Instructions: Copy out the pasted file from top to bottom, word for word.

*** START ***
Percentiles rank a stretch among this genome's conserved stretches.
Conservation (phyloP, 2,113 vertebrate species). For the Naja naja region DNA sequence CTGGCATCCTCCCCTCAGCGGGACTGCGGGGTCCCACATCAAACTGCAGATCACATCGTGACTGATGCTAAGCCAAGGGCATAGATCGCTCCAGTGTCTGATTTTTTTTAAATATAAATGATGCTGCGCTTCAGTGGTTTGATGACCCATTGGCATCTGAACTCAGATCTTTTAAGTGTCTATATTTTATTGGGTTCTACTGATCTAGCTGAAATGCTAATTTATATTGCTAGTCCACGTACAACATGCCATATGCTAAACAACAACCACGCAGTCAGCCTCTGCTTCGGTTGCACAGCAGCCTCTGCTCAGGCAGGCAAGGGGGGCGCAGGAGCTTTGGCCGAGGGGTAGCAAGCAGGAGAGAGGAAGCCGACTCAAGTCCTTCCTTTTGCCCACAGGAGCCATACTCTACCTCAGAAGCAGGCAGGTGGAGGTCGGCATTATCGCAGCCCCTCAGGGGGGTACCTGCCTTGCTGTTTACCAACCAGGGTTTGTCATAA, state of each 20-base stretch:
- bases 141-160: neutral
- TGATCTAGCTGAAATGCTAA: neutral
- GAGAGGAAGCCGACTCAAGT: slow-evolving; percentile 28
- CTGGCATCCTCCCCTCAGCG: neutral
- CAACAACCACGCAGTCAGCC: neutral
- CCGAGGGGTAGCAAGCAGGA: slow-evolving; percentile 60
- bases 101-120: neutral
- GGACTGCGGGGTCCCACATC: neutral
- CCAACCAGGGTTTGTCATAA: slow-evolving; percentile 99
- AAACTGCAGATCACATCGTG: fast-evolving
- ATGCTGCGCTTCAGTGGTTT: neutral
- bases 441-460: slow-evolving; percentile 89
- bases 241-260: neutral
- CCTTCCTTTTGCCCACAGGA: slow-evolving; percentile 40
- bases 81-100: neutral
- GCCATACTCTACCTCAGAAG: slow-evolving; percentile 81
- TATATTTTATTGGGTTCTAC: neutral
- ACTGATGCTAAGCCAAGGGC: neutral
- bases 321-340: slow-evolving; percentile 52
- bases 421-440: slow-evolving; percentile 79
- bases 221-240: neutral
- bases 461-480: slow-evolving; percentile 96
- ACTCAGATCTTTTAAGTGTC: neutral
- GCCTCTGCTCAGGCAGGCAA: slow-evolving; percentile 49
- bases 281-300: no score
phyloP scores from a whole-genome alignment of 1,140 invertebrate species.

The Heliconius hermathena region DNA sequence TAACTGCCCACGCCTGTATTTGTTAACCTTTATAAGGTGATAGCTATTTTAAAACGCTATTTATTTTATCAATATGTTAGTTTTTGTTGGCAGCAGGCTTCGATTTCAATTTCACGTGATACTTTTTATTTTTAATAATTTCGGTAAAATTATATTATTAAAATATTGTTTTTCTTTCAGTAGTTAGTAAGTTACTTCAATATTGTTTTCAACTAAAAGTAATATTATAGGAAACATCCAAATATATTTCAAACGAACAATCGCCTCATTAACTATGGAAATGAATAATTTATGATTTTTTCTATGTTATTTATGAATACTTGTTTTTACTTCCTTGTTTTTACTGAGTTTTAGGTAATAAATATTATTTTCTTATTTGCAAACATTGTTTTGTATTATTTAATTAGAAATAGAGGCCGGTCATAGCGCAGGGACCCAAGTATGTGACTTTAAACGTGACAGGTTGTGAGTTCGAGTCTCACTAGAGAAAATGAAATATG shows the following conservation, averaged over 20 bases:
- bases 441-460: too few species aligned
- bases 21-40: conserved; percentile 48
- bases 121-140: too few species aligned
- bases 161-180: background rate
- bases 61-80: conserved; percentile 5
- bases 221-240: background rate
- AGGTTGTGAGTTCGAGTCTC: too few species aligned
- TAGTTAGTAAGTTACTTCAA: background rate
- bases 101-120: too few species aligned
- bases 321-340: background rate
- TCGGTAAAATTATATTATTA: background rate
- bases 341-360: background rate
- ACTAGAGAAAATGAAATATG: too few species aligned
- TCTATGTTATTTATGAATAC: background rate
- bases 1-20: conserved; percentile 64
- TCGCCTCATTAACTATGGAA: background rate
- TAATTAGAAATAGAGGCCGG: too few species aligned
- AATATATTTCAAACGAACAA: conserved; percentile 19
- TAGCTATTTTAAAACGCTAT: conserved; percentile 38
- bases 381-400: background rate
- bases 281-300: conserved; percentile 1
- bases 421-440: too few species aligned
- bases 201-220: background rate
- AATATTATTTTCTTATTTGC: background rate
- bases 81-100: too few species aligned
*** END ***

Percentiles rank a stretch among this genome's conserved stretches.
Conservation (phyloP, 2,113 vertebrate species). For the Naja naja region DNA sequence CTGGCATCCTCCCCTCAGCGGGACTGCGGGGTCCCACATCAAACTGCAGATCACATCGTGACTGATGCTAAGCCAAGGGCATAGATCGCTCCAGTGTCTGATTTTTTTTAAATATAAATGATGCTGCGCTTCAGTGGTTTGATGACCCATTGGCATCTGAACTCAGATCTTTTAAGTGTCTATATTTTATTGGGTTCTACTGATCTAGCTGAAATGCTAATTTATATTGCTAGTCCACGTACAACATGCCATATGCTAAACAACAACCACGCAGTCAGCCTCTGCTTCGGTTGCACAGCAGCCTCTGCTCAGGCAGGCAAGGGGGGCGCAGGAGCTTTGGCCGAGGGGTAGCAAGCAGGAGAGAGGAAGCCGACTCAAGTCCTTCCTTTTGCCCACAGGAGCCATACTCTACCTCAGAAGCAGGCAGGTGGAGGTCGGCATTATCGCAGCCCCTCAGGGGGGTACCTGCCTTGCTGTTTACCAACCAGGGTTTGTCATAA, state of each 20-base stretch:
- bases 141-160: neutral
- TGATCTAGCTGAAATGCTAA: neutral
- GAGAGGAAGCCGACTCAAGT: slow-evolving; percentile 28
- CTGGCATCCTCCCCTCAGCG: neutral
- CAACAACCACGCAGTCAGCC: neutral
- CCGAGGGGTAGCAAGCAGGA: slow-evolving; percentile 60
- bases 101-120: neutral
- GGACTGCGGGGTCCCACATC: neutral
- CCAACCAGGGTTTGTCATAA: slow-evolving; percentile 99
- AAACTGCAGATCACATCGTG: fast-evolving
- ATGCTGCGCTTCAGTGGTTT: neutral
- bases 441-460: slow-evolving; percentile 89
- bases 241-260: neutral
- CCTTCCTTTTGCCCACAGGA: slow-evolving; percentile 40
- bases 81-100: neutral
- GCCATACTCTACCTCAGAAG: slow-evolving; percentile 81
- TATATTTTATTGGGTTCTAC: neutral
- ACTGATGCTAAGCCAAGGGC: neutral
- bases 321-340: slow-evolving; percentile 52
- bases 421-440: slow-evolving; percentile 79
- bases 221-240: neutral
- bases 461-480: slow-evolving; percentile 96
- ACTCAGATCTTTTAAGTGTC: neutral
- GCCTCTGCTCAGGCAGGCAA: slow-evolving; percentile 49
- bases 281-300: no score
phyloP scores from a whole-genome alignment of 1,140 invertebrate species.

The Heliconius hermathena region DNA sequence TAACTGCCCACGCCTGTATTTGTTAACCTTTATAAGGTGATAGCTATTTTAAAACGCTATTTATTTTATCAATATGTTAGTTTTTGTTGGCAGCAGGCTTCGATTTCAATTTCACGTGATACTTTTTATTTTTAATAATTTCGGTAAAATTATATTATTAAAATATTGTTTTTCTTTCAGTAGTTAGTAAGTTACTTCAATATTGTTTTCAACTAAAAGTAATATTATAGGAAACATCCAAATATATTTCAAACGAACAATCGCCTCATTAACTATGGAAATGAATAATTTATGATTTTTTCTATGTTATTTATGAATACTTGTTTTTACTTCCTTGTTTTTACTGAGTTTTAGGTAATAAATATTATTTTCTTATTTGCAAACATTGTTTTGTATTATTTAATTAGAAATAGAGGCCGGTCATAGCGCAGGGACCCAAGTATGTGACTTTAAACGTGACAGGTTGTGAGTTCGAGTCTCACTAGAGAAAATGAAATATG shows the following conservation, averaged over 20 bases:
- bases 441-460: too few species aligned
- bases 21-40: conserved; percentile 48
- bases 121-140: too few species aligned
- bases 161-180: background rate
- bases 61-80: conserved; percentile 5
- bases 221-240: background rate
- AGGTTGTGAGTTCGAGTCTC: too few species aligned
- TAGTTAGTAAGTTACTTCAA: background rate
- bases 101-120: too few species aligned
- bases 321-340: background rate
- TCGGTAAAATTATATTATTA: background rate
- bases 341-360: background rate
- ACTAGAGAAAATGAAATATG: too few species aligned
- TCTATGTTATTTATGAATAC: background rate
- bases 1-20: conserved; percentile 64
- TCGCCTCATTAACTATGGAA: background rate
- TAATTAGAAATAGAGGCCGG: too few species aligned
- AATATATTTCAAACGAACAA: conserved; percentile 19
- TAGCTATTTTAAAACGCTAT: conserved; percentile 38
- bases 381-400: background rate
- bases 281-300: conserved; percentile 1
- bases 421-440: too few species aligned
- bases 201-220: background rate
- AATATTATTTTCTTATTTGC: background rate
- bases 81-100: too few species aligned